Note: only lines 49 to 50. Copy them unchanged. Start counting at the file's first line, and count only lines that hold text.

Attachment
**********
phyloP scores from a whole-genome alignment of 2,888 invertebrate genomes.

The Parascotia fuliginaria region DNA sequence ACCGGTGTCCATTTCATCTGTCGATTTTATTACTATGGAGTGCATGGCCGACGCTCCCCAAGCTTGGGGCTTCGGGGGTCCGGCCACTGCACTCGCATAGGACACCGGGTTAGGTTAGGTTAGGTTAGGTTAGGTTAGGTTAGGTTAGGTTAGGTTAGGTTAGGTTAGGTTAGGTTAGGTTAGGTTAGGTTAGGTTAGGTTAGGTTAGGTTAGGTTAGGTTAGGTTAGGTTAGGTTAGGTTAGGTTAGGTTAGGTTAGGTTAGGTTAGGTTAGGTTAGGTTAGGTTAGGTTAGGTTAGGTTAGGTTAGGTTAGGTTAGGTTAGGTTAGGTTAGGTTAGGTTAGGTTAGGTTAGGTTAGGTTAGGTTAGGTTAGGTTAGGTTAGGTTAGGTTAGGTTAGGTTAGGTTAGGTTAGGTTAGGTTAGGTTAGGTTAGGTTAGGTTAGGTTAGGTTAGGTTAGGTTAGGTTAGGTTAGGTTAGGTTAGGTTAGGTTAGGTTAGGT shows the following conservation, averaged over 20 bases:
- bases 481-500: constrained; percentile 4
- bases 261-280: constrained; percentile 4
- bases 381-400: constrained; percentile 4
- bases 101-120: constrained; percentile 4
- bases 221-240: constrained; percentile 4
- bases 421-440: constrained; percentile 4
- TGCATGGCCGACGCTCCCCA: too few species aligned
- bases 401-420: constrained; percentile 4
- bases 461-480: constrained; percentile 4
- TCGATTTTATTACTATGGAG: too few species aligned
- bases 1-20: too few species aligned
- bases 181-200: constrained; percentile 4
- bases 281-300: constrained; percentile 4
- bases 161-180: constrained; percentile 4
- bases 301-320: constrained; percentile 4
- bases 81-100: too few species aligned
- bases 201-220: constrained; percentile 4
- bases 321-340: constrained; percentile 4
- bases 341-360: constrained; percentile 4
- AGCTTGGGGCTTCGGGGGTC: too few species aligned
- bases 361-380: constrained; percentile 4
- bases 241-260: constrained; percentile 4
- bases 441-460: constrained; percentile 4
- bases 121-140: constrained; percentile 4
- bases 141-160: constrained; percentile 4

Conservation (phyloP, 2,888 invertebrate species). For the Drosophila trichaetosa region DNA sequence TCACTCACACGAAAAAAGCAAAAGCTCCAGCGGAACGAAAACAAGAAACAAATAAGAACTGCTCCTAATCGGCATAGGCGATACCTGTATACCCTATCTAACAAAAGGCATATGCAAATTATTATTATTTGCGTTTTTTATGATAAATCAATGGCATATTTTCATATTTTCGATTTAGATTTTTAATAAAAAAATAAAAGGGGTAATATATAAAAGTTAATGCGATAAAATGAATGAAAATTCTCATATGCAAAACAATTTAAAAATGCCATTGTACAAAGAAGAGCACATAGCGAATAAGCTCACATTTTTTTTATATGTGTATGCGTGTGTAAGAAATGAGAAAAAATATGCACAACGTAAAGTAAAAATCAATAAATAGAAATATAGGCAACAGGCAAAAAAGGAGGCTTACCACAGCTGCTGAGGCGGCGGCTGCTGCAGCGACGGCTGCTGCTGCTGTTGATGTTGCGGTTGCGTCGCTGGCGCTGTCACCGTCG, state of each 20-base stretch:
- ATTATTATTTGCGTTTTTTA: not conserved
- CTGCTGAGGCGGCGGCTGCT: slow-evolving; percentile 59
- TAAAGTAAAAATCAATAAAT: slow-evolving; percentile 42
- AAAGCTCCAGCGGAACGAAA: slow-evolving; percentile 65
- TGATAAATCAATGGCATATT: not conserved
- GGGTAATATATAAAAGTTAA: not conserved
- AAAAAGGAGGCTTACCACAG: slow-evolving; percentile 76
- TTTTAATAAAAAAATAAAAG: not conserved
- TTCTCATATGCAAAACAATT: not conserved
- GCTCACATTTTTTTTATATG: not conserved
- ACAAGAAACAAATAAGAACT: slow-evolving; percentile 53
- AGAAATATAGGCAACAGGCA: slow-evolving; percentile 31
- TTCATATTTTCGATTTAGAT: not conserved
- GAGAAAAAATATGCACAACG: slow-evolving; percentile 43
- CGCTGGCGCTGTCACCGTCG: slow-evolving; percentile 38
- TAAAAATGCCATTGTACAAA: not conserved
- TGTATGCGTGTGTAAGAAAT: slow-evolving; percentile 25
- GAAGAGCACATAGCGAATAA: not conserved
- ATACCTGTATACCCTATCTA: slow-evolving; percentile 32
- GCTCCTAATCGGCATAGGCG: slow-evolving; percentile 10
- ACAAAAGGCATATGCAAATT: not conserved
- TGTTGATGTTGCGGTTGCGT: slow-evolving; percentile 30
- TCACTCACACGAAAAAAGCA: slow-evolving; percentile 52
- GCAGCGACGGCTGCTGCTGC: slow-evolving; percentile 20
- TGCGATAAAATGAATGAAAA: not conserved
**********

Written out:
- ACAAAAGGCATATGCAAATT: not conserved
- TGTTGATGTTGCGGTTGCGT: slow-evolving; percentile 30